|Joined: 22 Feb 2006
Location: Fingerlakes - NY usa
| The Health Benefits of Watermelon
| ||Watermelon is not only great on a hot summer day, this delectable thirst-quencher may also help quench the inflammation that contributes to conditions like asthma, atherosclerosis, diabetes, colon cancer, and arthritis.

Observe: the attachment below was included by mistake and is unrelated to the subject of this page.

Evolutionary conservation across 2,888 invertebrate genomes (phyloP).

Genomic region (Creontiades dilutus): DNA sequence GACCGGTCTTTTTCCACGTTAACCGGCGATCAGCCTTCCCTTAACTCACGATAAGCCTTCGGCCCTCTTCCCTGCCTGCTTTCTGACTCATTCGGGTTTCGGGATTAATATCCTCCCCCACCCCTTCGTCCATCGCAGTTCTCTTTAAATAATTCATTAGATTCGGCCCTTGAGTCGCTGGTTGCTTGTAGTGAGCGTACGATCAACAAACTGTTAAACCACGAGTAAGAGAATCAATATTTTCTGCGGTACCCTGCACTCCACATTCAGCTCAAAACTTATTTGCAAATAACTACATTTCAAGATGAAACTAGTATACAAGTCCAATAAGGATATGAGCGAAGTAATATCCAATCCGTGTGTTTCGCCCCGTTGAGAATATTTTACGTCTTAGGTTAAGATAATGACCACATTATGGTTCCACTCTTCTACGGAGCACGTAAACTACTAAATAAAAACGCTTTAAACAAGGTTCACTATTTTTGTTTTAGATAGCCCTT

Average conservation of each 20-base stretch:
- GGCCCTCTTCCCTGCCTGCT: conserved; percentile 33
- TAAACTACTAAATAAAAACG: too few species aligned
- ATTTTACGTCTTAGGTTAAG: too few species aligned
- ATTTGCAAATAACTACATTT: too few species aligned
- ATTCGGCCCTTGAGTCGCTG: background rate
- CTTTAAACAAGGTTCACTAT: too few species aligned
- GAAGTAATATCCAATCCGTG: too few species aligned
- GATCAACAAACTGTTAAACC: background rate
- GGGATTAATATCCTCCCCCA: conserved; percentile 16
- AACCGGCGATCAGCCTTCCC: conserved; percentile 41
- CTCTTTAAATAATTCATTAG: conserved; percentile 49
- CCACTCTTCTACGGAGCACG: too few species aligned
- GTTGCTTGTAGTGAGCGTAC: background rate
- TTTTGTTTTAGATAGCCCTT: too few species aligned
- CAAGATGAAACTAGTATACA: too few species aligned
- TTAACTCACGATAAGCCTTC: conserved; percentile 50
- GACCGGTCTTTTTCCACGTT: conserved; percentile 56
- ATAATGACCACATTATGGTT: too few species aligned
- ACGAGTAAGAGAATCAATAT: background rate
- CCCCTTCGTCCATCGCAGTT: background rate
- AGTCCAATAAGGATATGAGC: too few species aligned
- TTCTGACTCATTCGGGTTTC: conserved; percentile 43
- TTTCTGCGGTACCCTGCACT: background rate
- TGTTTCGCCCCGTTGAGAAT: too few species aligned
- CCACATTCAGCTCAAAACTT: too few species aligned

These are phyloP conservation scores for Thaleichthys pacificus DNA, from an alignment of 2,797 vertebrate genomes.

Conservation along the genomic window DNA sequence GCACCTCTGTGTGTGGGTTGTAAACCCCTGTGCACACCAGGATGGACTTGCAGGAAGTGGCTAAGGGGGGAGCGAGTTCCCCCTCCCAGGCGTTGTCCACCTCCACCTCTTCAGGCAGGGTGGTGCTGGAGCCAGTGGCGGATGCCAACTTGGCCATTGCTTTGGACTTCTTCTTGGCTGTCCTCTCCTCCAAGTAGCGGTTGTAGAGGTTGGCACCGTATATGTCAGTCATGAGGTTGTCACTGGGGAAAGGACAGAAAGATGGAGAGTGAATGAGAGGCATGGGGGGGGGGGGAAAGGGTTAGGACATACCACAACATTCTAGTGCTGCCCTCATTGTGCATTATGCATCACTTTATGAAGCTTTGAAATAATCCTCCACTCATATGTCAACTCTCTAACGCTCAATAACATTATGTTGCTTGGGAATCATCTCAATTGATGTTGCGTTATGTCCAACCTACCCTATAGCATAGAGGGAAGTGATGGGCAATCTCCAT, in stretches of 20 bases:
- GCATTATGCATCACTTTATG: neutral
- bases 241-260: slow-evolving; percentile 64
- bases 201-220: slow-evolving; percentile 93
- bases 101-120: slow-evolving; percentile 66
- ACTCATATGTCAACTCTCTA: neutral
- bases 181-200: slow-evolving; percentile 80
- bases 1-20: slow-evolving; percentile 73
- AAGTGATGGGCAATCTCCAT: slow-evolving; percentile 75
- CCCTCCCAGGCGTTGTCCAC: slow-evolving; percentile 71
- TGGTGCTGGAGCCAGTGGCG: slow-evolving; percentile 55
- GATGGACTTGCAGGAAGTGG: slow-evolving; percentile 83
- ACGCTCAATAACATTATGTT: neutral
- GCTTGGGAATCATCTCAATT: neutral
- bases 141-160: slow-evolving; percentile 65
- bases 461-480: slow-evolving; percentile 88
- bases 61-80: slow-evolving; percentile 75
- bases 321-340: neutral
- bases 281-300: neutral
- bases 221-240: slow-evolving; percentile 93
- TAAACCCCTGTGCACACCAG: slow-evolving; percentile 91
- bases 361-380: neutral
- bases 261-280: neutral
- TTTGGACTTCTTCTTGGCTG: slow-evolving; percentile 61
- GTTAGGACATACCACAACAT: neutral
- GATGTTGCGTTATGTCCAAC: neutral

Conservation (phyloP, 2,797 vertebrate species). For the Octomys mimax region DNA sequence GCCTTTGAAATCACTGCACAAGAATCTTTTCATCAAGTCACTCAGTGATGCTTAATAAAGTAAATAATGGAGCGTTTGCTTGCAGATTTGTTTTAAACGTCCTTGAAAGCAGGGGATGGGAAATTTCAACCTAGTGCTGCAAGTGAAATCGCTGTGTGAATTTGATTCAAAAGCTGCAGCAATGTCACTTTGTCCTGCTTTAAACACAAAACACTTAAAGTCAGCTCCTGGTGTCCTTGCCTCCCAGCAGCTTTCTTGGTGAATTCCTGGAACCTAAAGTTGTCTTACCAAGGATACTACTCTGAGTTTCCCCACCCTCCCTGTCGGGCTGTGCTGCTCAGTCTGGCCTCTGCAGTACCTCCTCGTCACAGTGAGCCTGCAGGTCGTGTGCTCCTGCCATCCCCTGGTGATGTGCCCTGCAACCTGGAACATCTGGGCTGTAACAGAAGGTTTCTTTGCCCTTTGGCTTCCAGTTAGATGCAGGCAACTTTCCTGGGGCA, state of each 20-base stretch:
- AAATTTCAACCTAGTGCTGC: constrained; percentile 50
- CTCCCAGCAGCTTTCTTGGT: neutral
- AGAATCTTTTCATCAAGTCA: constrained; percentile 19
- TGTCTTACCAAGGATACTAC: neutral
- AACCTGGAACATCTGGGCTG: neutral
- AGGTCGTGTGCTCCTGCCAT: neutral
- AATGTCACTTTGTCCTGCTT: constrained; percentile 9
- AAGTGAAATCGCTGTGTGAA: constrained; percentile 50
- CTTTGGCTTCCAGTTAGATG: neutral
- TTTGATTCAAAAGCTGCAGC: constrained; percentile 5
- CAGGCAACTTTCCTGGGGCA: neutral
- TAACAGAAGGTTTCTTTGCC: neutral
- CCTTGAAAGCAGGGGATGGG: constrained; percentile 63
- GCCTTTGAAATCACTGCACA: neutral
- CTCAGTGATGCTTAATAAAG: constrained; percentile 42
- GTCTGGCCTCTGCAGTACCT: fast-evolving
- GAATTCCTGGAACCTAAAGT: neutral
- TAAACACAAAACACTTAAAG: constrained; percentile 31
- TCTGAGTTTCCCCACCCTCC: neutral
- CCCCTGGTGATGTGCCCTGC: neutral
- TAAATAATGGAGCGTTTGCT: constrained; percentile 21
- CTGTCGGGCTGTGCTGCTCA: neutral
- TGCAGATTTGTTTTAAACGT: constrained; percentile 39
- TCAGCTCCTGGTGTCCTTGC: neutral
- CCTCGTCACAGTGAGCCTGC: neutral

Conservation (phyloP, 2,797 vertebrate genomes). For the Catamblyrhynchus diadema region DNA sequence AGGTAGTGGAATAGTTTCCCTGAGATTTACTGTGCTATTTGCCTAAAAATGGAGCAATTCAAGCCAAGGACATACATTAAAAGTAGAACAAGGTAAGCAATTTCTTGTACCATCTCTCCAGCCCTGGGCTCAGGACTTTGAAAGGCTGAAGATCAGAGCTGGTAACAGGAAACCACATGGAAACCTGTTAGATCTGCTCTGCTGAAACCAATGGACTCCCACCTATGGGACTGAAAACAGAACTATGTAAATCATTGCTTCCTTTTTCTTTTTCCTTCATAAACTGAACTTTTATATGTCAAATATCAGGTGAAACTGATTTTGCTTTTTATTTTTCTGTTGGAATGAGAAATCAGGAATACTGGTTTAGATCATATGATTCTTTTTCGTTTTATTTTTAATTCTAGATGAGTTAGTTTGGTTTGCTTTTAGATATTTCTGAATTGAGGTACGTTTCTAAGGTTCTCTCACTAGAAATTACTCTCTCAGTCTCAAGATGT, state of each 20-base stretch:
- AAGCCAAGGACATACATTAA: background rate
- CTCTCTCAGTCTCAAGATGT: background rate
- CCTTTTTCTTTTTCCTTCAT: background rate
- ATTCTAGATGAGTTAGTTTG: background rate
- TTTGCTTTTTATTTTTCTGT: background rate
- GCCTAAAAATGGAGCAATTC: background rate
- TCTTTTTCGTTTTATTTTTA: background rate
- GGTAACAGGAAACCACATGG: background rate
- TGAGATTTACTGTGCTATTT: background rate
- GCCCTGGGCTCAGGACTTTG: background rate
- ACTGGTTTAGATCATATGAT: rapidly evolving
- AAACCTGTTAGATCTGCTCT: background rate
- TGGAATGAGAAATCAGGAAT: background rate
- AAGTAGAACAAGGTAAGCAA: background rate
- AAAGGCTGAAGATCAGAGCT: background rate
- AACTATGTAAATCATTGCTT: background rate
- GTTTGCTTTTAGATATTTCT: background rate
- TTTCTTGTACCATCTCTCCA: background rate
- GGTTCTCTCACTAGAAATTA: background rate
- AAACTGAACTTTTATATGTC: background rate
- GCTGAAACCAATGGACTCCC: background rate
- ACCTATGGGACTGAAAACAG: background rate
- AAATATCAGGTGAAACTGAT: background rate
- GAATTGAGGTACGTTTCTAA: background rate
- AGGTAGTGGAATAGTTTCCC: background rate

Sweet, juicy watermelon is actually packed with some of the most important antioxidants in nature. Watermelon is an excellent source of vitamin C and a very good source of vitamin A, notably through its concentration of beta-carotene. Pink watermelon is also a source of the potent carotenoid antioxidant, lycopene. These powerful antioxidants travel through the body neutralizing free radicals. Free radicals are substances in the body that can cause a great deal of damage. They are able to oxidize cholesterol, making it stick to blood vessel walls, where it can lead to heart attack or stroke. They can add to the severity of asthma attacks by causing airways to clamp down and close. They can increase the inflammation that occurs in osteoarthritis and rheumatoid arthritis and cause most of the joint damage that occurs in these conditions, and they can damage cells lining the colon, turning them into cancer cells. Fortunately, vitamin C and beta-carotene are very good at getting rid of these harmful molecules and can therefore prevent the damage they would otherwise cause. As a matter of fact, high intakes of vitamin C and beta-carotene have been shown in a number of scientific studies to reduce the risk of heart disease, reduce the airway spasm that occurs in asthma, reduce the risk of colon cancer, and alleviate some of the symptoms of osteoarthritis and rheumatoid arthritis. A cup of watermelon provides 24.3% of the daily value for vitamin C, and, through its beta-carotene, 11.1% of the DV for vitamin A. Watermelon is rich in the B vitamins necessary for energy production. Our food ranking system also qualified watermelon as a very good source of vitamin B6 and a good source of vitamin B1, magnesium, and potassium. Part of this high ranking was due to the higher nutrient density of watermelon. Because this food has a higher water content and lower calorie content than many other fruits (a whole cup of watermelon contains only 48 calories), it delivers more nutrients per calorie - an outstanding health benefit!